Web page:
BaroStitch is a first-of-its-kind suture-based closure device that helps to quickly heal arteries after heart surgery, including femoral artery punctures. With BaroStitch, patients will have less pain, there will be less risk for infection and they’ll be able to go home a day earlier.

The grant will help our company ...
Test and validate our device design to help us achieve our next critical milestones before approaching our first clinical study in 2018.

Our driving philosophy is ...
Our team of clinicians and engineers have dedicated their lives to caring for patients—and we know how medical technology, particularly that which reduces the invasiveness of procedures, can positively impact patients’ lives. We’re all strong proponents that patients should recover from illness as quickly as they can, so they can get home and get on with their lives. As clinical innovators our hope is to help push beyond what is expected, beyond the standard.



The Big Idea: Help Improve Bone Growth After Spinal Surgery

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John Zellmer, Co-founder and CEO, Intelligent Implants, Cork, Ireland

Our winning innovation is ...
We at Intelligent Implants are among the first to develop smart implants with integrated electronics that have the potential to improve outcomes and lessen complications following spinal surgery by inducing bone growth, as well as sculpting and monitoring it in real time.

We got the idea from ...
My stepmother had six spinal surgeries. She had one incident of nonunion—when the bones of the spine fail to fuse correctly—and one heterotopic bone formation incident, where bone tissue formed outside of her skeleton. This has left her with permanent nerve damage that severely impacts her quality of life. After talking to patients and surgeons in Europe and the U.S., I learned that nonunions are a major challenge, so I hope our solution will minimize the risk of this happening and maximize the chances of a successful surgery and speedy recovery for future patients.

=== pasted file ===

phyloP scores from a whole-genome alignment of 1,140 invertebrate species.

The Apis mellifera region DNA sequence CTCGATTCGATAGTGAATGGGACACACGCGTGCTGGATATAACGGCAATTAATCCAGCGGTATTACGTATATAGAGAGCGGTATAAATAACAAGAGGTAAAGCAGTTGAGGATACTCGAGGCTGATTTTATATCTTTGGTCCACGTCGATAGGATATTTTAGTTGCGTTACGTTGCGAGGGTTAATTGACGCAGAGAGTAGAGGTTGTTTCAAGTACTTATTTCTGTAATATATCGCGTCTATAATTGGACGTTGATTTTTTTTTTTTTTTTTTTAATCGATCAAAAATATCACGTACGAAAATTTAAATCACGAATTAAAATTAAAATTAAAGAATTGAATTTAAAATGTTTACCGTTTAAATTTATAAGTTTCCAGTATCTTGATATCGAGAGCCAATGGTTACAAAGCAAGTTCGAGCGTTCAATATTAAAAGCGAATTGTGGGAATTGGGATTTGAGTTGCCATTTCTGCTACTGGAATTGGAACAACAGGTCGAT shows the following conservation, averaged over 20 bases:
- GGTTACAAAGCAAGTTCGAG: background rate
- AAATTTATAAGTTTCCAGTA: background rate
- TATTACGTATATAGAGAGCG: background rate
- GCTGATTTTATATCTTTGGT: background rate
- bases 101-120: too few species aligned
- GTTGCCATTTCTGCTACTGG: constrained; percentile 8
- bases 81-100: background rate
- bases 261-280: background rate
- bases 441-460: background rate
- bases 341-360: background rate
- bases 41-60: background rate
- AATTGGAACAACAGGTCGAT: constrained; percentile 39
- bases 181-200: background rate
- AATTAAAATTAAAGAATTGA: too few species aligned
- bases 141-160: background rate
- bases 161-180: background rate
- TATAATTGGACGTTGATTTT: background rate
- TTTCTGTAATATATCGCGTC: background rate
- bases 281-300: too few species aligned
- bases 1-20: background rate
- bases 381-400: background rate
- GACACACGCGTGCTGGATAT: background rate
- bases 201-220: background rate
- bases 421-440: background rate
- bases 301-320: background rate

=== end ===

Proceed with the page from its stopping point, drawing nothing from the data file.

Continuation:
Something like this could affect hundreds of thousands of people every year. Our product can move the needle when it comes to implants, in general, because a lot of the innovation—especially in orthopedics—is very limited.

How the technology works ...
Studies have shown conclusively that electrical stimulation techniques can lead to bone cell proliferation. So using our engineering skills, we incorporated a miniature electrical stimulation device into the standard PEEK cages, which are biocompatible materials implanted as spacers between vertebrae during spinal surgery. The most important part of the system is that it can increase fusion rates significantly in a safe and controlled fashion, while also accelerating healing. We can also monitor the formation of bone in the fusion site, gather and organize the data we get from monitoring the fusion process, and present it to caregivers and patients in an attractive way.